This past week, the ASPCA's forensic team collected and documented evidence of animal cruelty at the Haven Acres Cat Sanctuary in Alachua County, Florida, a so-called 'sanctuary' where 700 cats were rescued following an investigation by The Humane Society of the United States (HSUS) and Alachua County Animal Services.
The cats at Haven Acres were found living in deplorable and inhumane conditions. Stacked in filthy, wire cages, many were malnourished and suffered from severe upper respiratory infections and parasites. Fortunately, the critically injured cats received emergency veterinary treatment from University of Florida veterinarians including Dr. Julie Levy, and every attempt is being made to save as many of them as possible and to eventually find them appropriate, loving homes.
Rescues and sanctuaries play an essential role in saving animals, and communities that achieve high rates of adoptions often maintain cooperative relationships with rescues, fosters and other humane organizations. The ASPCA has worked with and invested both financial and human resources in dozens of communities around the country to help them develop long-term best practices. In the past four years, the ASPCA has established 10 community partnerships around the country with local humane organizations, rescue groups and low-cost, high-volume spay/neuter providers to increase live release rates (the number of animals that leave the shelter system alive) in those communities. The model of cooperation and transparency of data in these communities has proven to be working: In 2010, our community partners placed more than 61,000 dogs and cats in homes by way of adoption, return-to-owner, or transfer to rescues and facilities where adoption is guaranteed. This success would not have been possible without those amazing rescue groups.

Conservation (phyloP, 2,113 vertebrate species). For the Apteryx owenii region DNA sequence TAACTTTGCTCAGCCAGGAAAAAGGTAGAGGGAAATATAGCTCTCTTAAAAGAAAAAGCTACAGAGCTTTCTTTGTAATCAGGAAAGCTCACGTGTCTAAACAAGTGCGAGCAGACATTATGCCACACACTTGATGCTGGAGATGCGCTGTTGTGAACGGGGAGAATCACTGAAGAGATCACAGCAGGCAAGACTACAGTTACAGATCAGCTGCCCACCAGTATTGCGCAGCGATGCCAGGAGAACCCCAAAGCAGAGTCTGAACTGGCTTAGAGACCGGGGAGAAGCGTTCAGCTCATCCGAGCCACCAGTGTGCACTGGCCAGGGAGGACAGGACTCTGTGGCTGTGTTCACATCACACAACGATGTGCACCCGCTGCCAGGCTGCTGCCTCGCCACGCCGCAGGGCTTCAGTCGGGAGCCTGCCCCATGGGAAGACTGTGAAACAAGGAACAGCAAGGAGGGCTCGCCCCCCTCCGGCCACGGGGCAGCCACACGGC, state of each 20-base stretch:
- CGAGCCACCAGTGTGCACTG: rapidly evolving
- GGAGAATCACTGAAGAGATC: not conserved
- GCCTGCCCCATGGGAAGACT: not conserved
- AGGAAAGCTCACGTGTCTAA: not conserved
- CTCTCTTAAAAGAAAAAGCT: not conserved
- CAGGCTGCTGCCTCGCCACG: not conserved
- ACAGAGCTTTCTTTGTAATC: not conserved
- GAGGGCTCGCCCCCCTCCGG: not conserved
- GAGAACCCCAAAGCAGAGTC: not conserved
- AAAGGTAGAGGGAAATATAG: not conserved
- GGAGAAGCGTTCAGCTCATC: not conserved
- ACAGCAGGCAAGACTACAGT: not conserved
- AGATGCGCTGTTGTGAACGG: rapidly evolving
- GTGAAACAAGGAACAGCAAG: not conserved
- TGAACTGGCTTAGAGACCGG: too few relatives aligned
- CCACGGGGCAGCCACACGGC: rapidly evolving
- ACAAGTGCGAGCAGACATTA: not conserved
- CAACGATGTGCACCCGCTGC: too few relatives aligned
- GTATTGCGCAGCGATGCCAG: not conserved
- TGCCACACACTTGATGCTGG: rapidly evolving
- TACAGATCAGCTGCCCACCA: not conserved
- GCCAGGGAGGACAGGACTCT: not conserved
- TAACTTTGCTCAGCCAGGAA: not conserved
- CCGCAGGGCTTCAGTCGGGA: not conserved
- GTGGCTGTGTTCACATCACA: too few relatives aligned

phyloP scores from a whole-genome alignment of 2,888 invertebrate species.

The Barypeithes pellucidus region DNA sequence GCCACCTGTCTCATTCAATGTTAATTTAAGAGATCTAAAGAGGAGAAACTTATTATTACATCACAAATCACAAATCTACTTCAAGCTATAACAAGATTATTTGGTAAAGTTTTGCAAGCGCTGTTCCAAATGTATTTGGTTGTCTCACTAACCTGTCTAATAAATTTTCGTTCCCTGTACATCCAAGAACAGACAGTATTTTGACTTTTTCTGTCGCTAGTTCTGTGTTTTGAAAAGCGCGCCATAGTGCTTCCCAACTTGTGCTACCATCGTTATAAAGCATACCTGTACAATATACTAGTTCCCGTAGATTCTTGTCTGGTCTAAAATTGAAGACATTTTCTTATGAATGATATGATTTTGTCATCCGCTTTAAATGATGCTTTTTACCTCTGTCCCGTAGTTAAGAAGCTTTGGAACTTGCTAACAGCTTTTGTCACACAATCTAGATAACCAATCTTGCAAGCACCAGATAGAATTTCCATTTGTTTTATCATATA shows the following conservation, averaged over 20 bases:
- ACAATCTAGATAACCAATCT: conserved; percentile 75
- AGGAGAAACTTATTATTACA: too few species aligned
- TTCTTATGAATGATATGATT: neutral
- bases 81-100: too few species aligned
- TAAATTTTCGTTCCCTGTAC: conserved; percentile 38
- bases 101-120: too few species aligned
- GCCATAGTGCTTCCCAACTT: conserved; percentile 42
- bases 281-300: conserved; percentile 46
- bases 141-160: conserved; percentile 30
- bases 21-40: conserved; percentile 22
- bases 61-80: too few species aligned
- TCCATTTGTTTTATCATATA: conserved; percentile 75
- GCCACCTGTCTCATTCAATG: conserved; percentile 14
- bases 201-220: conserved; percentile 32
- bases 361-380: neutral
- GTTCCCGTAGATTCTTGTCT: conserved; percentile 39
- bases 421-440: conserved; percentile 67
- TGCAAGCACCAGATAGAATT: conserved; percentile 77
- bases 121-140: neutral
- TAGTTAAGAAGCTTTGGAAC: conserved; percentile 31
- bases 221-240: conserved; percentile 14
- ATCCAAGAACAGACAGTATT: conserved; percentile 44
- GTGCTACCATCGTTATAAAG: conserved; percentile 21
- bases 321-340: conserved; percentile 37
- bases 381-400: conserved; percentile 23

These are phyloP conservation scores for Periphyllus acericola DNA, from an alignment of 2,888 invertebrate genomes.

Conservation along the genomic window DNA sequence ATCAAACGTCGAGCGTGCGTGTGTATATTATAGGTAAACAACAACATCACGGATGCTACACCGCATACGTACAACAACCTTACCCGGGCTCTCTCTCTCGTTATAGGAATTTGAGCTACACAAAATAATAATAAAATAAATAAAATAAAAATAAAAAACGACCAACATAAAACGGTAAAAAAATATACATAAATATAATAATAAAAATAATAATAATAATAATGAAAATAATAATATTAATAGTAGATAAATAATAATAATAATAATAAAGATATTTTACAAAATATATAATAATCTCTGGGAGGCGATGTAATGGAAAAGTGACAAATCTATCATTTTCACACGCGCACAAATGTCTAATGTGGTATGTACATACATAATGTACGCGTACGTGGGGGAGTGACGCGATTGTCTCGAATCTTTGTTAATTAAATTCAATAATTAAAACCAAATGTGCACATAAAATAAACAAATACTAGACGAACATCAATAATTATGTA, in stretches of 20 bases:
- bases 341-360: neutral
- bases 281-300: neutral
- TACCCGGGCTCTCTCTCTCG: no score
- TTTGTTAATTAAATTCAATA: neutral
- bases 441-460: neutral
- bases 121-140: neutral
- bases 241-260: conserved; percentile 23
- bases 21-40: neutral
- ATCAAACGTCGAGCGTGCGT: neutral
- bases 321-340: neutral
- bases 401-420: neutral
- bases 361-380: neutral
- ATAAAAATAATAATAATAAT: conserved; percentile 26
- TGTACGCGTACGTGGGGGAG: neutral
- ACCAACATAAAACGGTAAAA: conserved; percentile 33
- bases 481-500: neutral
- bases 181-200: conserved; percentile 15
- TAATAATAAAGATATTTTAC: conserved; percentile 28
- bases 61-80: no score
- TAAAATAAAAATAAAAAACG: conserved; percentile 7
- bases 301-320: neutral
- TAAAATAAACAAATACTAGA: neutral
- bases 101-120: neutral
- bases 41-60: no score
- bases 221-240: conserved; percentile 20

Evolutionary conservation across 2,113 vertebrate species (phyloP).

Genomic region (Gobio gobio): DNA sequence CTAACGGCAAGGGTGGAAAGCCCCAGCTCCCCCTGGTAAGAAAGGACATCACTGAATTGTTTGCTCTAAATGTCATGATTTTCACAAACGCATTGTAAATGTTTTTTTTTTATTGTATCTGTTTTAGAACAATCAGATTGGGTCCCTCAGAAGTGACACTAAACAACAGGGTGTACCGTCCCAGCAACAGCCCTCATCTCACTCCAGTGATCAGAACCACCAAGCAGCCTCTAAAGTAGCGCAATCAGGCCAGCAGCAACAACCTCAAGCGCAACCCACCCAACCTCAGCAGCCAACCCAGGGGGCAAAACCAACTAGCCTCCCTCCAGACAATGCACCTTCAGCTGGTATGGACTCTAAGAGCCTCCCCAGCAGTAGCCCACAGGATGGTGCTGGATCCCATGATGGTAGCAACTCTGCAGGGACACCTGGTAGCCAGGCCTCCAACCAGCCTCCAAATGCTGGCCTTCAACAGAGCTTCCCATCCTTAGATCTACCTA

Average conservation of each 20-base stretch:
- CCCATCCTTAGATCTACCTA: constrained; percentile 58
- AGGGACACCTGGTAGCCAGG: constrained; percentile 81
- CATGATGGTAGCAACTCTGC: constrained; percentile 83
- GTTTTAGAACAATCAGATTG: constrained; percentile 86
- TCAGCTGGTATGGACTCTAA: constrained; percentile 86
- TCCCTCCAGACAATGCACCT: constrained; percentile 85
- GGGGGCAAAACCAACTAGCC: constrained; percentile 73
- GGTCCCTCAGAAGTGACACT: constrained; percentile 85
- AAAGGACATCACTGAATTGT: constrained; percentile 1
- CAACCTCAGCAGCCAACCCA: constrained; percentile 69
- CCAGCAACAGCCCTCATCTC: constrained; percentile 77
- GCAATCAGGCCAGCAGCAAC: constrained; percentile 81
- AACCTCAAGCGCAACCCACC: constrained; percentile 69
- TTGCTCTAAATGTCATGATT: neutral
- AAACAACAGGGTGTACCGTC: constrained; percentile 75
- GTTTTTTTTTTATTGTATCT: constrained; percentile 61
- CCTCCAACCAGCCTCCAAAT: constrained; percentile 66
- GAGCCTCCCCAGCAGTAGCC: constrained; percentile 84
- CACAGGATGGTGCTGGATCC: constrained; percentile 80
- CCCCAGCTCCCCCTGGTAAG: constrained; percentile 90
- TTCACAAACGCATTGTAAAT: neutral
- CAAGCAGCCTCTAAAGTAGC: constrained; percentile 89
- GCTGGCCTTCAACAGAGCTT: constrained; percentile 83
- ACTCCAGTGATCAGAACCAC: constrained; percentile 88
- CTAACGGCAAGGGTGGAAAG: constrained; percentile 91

However, cases such as Haven Acres are a visceral reminder that sometimes the best of intentions devolve into acts of cruelty and neglect. In 2010, the ASPCA was involved in rescuing dogs, cats and horses from horrid, life-threatening conditions at rescues and sanctuaries in New York, Pennsylvania, Tennessee and Arkansas. We also removed about 400 dogs (79 of which were already dead) from a rescue in Ohio and helped place some 80 dogs surrendered from a New York canine rescue.
In the passionate ongoing debates around achieving "no-kill" in communities around the country, it is often too tempting to fall into oversimplified logic of "shelters versus rescues." In reality, both shelters and rescues are capable of both saving lives and inhumanely threatening or ending them. Some have flat-out denied that rescues and sanctuaries can turn into nightmarish hoarding conditions that threaten the lives of the very animals they vow to protect. Unfortunately, such a position is not only naïve, but it overlooks the opportunity to address the issue and create a humane country where shelters and rescues work together with the best interests of animals at heart.
The ASPCA continues to work hard to establish relationships across the U.S. between shelters, rescuers, and the public to increase the number of dogs and cats that leave shelters alive and go into loving homes. For us, "no-kill" means maximizing lifesaving without jeopardizing the lives, health and well-being of the animals we are committed to protecting. To this end, the ASPCA will support initiatives that encourage cooperation between shelters and rescues while ensuring that all parties involved meet basic but essential standards of care. We will also continue to learn from our experiences in our partner communities so we can develop a foundation of lifesaving cooperation that other regions, towns and cities can model. To me, that is the very definition of "rescue."
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